Designing a large or even medium-sized network can be a complex project. Procedures have been developed to facilitate the design process by dividing it into smaller, more manageable steps. Identifying the separate steps or tasks ensures a smooth process and reduces potential risks.
A top-down design allows the designer to "see the big picture" before getting to the details. Top-down design clarifies the design goals and initiates the design from the perspective of the required applications. The top-down approach adapts the physical infrastructure to the needs of the applications. Network devices are chosen only after a thorough requirements analysis. Structured design practices should be integrated with the top-down approach, especially in very complex networks.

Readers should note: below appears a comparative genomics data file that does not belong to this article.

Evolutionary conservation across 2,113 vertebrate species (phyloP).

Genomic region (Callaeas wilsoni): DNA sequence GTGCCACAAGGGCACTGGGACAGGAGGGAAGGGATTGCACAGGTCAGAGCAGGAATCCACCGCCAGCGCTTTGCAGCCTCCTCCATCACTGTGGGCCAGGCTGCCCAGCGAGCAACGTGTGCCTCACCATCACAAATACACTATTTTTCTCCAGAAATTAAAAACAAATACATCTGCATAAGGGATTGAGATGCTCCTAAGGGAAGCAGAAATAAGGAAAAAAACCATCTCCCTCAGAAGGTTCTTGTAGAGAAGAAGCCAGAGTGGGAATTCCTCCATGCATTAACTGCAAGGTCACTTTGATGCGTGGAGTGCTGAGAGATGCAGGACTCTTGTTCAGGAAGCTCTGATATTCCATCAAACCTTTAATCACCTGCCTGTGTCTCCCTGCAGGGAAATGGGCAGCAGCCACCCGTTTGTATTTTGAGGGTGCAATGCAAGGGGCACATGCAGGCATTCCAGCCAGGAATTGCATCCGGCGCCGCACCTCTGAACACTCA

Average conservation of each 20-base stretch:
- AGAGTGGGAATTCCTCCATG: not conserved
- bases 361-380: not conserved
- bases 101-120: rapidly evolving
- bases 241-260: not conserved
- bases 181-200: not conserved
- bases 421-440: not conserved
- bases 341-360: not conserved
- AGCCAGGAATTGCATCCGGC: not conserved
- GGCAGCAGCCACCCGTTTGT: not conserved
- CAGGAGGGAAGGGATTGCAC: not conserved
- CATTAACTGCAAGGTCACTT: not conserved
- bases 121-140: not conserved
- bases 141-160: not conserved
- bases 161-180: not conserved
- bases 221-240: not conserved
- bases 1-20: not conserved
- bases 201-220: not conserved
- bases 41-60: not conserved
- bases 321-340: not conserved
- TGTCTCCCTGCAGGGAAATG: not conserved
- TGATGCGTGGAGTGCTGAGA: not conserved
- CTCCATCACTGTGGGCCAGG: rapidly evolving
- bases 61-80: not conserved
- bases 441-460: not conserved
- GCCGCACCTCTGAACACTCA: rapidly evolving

In contrast to top-down design, the network design approach in which network devices and technologies are selected first is called bottom-up, or connect-the-dots. This approach often results in an inappropriate network for the required services and is primarily used when a very quick response to the design request is needed. With a bottom-up approach, the risk of having to redesign the network is high.
Guidelines for producing a top-down design include the following:
■ Thoroughly analyze the customer's requirements.
■ Initiate the design from the top of the OSI model. In other words, define the upper OSI layers (application, presentation, and session) first, and then define the lower OSI layers (transport, network, data link, and physical)—the infrastructure (routers, switches, and media) that is required.
■ Gather additional data about the network (protocol behavior, scalability requirements, additional requirements from the customer, and so forth) that might influence the logical and physical design. Adapt the design to the new data, as required.
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